Hills, Forests and Valleys of Southern Scotland
When those unfamiliar with the country are asked to picture Scotland, the wild Highlands as depicted in shows like Outlander are often the first images to come to mind. No matter how beautiful the north of the country is, Scotland’s beauty extends to all four corners of its borders. Scotland’s southern areas hold just as many hidden treasures and explorable spaces as the heathered moors to the north.
Enclosed by the rocky cliffs and harbour towns of the coast, Scotland’s topography varies even more wildly from place to place the further one travels inland. No two areas are the same, as each takes a vastly different form from its neighbour – rolling hills flow into stretching forests, and deep valleys connect with swirling rivers. This article highlights some of the stunning locations tucked away in Scotland’s south that visitors should never miss the opportunity to see.
The vivid imagination that brought the world seminal novels like Waverly and Rob Roy also begot one of the most picturesque houses in Britain. Every inch of Abbotsford – from the baronial, neogothic brickwork of its exterior to the intricate floral arrangements in the gardens – came from Sir Walter Scott, one of the foundational writers of Scotland’s body corpus. Scott was a prolific novelist and poet who fortunately found success during his lifetime, allowing him to design the house to his exact specifications.
Abbotsford now belongs to the Abbotsford Trust, which formed after the death of Scott’s final descendant. The charity began the arduous process of fundraising and restoration in 2007 and have now amassed the money needed to completely preserve the house and its contents. Thanks to the trust, Abbotsford is now an accessible educational resource as well as a fantastic visitors’ attraction.
Ghosts from all eras of Scotland’s past haunt the ruined halls of Melrose Abbey. From the body of Alexander II to the heart of Robert the Bruce, the remains of many heroes found this monastery to be their resting place. The appeal of Melrose Abbey lies in more than macabre fascination, however, as visitors flock to the intricate carvings ornamental details adorning various aspects of the building.
The abbey’s original iteration finished construction in 1136 under the reign of King David I as a space of strict contemplation for Cistercian monks. Over the centuries, more and more buildings were added to the ever-growing estate, with the structurally intact hall dating from around the 1500s. Following an assault from Henry VII, Melrose Abbey fell into disrepair after this period, gradually decaying over the centuries until its improvement by Sir Walter Scott. The rich history of the abbey is now preserved by Historic Scotland, whose tireless efforts keep the incredible building open for public exploration.
Just as the writings of Walter Scott captured the essence of Scotland, the view now bearing his name is a distillation of everything that makes the south so beautiful. According to legend, the author visited the overlook so often that his horses learned to halt there without him giving command. Gazing out onto the snaking flows of the River Tweed, it is easy to see how the view resonated so deeply with Scott and helped form the basis of his monumental works.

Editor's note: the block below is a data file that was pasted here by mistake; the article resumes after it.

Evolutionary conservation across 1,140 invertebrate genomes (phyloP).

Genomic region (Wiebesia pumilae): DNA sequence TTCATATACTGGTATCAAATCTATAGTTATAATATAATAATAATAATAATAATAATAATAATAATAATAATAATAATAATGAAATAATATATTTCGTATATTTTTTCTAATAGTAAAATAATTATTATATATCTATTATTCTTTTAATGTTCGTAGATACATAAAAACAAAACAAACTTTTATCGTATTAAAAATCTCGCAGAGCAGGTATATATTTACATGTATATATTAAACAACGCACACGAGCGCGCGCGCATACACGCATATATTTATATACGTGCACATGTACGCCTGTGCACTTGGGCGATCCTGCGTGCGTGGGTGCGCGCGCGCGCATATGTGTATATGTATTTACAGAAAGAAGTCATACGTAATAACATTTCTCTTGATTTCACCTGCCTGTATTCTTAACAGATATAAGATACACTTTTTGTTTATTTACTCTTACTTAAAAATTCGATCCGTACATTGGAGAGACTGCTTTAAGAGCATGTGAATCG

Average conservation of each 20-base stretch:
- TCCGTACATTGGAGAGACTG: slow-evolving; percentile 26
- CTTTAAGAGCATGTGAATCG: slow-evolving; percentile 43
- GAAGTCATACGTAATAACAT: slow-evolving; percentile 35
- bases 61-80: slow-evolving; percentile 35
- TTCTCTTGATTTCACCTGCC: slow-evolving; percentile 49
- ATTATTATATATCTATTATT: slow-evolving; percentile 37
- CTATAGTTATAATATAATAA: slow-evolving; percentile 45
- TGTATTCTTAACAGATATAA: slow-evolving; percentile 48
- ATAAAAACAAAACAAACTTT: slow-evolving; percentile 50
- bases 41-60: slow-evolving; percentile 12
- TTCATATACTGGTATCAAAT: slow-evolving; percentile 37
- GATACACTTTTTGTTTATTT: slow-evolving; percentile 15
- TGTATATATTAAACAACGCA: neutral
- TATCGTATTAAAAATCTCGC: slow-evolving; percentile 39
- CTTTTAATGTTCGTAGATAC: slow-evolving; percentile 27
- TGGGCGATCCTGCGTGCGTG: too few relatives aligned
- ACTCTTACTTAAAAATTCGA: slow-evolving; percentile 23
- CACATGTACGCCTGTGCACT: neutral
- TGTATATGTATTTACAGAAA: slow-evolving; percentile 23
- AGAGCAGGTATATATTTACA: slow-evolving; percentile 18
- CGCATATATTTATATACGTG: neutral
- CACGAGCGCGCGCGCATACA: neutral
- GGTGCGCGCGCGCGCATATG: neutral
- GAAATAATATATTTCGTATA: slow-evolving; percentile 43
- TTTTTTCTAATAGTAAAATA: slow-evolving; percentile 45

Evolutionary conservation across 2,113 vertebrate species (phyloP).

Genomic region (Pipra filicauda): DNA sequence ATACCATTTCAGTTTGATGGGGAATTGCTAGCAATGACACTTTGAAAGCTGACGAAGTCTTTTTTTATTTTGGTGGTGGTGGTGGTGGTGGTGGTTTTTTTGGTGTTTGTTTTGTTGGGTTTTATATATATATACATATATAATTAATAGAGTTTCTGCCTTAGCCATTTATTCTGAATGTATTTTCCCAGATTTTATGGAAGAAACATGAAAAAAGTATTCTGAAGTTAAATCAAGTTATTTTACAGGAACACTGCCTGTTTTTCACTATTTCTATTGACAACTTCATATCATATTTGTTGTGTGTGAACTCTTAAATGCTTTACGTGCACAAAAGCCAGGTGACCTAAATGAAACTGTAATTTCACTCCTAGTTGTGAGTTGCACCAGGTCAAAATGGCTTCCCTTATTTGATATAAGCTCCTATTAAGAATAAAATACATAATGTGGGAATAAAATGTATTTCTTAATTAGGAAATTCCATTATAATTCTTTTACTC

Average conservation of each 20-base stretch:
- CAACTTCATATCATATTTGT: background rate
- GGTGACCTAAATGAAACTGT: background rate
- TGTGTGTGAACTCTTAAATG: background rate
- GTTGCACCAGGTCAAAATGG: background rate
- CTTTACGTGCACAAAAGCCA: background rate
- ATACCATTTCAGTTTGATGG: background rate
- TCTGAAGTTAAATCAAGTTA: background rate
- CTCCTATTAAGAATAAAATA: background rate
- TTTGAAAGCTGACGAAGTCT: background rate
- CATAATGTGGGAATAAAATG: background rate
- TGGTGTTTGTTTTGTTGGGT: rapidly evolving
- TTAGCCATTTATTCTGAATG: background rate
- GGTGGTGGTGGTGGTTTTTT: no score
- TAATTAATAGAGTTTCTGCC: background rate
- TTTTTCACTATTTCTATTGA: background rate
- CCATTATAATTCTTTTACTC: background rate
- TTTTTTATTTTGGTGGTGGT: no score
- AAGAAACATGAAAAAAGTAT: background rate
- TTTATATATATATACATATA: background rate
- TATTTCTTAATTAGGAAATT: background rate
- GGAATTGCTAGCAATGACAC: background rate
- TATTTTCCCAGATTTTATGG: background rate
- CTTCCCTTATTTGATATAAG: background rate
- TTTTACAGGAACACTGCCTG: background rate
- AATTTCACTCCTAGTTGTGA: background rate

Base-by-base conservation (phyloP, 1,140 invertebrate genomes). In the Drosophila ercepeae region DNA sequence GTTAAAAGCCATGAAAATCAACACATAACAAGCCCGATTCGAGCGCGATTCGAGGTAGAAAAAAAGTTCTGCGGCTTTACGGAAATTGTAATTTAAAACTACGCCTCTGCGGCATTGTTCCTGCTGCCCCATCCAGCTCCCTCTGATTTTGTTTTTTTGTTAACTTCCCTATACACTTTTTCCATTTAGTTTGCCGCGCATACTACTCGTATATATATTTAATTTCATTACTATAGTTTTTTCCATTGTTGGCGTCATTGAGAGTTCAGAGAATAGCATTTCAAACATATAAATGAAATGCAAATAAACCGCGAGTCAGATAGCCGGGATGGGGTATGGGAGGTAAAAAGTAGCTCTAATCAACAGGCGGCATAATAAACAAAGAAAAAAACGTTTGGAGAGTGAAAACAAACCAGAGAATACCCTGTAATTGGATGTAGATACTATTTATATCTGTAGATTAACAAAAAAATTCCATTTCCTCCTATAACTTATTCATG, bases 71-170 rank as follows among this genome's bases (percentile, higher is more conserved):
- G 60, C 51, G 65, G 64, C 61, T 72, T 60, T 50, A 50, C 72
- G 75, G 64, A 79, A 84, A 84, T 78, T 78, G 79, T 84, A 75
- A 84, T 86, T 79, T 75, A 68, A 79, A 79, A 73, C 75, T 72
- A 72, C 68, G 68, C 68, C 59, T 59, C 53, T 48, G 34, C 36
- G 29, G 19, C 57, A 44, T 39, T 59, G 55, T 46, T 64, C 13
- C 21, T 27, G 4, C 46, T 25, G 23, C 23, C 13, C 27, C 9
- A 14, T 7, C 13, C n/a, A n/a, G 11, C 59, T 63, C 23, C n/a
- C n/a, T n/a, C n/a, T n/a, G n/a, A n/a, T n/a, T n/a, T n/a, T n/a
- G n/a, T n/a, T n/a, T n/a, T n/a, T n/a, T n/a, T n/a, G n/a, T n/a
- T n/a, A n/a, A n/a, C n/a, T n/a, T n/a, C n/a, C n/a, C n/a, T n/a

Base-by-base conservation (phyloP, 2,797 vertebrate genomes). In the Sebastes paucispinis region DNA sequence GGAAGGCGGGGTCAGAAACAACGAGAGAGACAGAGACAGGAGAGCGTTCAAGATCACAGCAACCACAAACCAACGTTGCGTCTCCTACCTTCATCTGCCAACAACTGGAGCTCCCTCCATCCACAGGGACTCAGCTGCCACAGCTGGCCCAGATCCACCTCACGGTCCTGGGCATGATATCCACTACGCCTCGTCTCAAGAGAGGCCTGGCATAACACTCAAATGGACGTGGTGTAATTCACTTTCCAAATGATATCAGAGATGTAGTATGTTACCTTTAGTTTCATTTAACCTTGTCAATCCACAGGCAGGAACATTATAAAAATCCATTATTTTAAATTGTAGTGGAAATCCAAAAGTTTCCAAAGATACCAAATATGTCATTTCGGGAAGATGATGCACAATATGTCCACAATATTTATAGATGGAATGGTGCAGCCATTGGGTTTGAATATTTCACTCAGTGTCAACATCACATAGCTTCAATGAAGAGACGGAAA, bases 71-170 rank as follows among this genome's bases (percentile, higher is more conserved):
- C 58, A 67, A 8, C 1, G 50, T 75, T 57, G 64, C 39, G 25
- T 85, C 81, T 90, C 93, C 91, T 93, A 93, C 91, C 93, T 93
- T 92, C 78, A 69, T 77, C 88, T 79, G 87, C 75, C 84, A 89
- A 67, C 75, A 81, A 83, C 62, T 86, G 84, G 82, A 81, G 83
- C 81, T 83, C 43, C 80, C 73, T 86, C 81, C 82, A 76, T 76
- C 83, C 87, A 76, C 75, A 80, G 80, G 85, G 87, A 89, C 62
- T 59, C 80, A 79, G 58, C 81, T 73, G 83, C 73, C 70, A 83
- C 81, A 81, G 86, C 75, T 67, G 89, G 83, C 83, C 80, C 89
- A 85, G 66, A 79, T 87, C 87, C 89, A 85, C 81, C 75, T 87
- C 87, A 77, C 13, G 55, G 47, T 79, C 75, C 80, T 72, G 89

Seated on the singular bench atop Scott’s View, passers-by can lookout all the way to the towering Eildon Hills. Stretching before those volcanic mounds is an expansive patch of lowland that held the original Melrose Abbey, though no remnants of its creation can be seen.
Countless historical figures – from Mary Queen of Scots to William Wordsworth – have passed through the walls of Neidpath Castle. Much of the splendour that enchanted those visitors has fallen into ruin, but that which remains gives insight into the original 15th-century majesty. The sturdy tower house stands just west of Peebles and looks out over the River Tweed, making it an equally strategic and scenic location. This enviable spot made Neidpath a prime target for assault, the most severe of which came at the hands of Oliver Cromwell during his invasion of Scotland.
A cycle of demolitions and subsequent restorations followed. In its current state, the castle is owned by the Earl of Wemyss, who operates the castle as a historical venue for weddings and other events. Although not enterable by the public, the grounds of Neidpath Castle are more than worthy of a visit during your trip to the south.
Another of the spots frequented by Sir Walter Scott when in search of inspiration, the banks of St Mary’s Loch kiss the stunning shore of Ettrick Forest. At 5 kilometres long and 1 kilometre wide, the water forms the largest loch anywhere in the Borders. St Mary’s is surrounded by looming hilltops that frame the glittering surface perfectly while shielding onlookers from typically rugged Scottish winds. Nearby businesses offer visitors the chance to partake in all sorts of water-based activities during their time there, such as fishing or sailing, although the mild climate makes it an idyllic space for gentle walking.
Like much of Scotland, St Mary’s Loch is as historically important as it is beautiful. Ruins of towers used to shield civilians from assaults from south of the border are scattered throughout the landscape.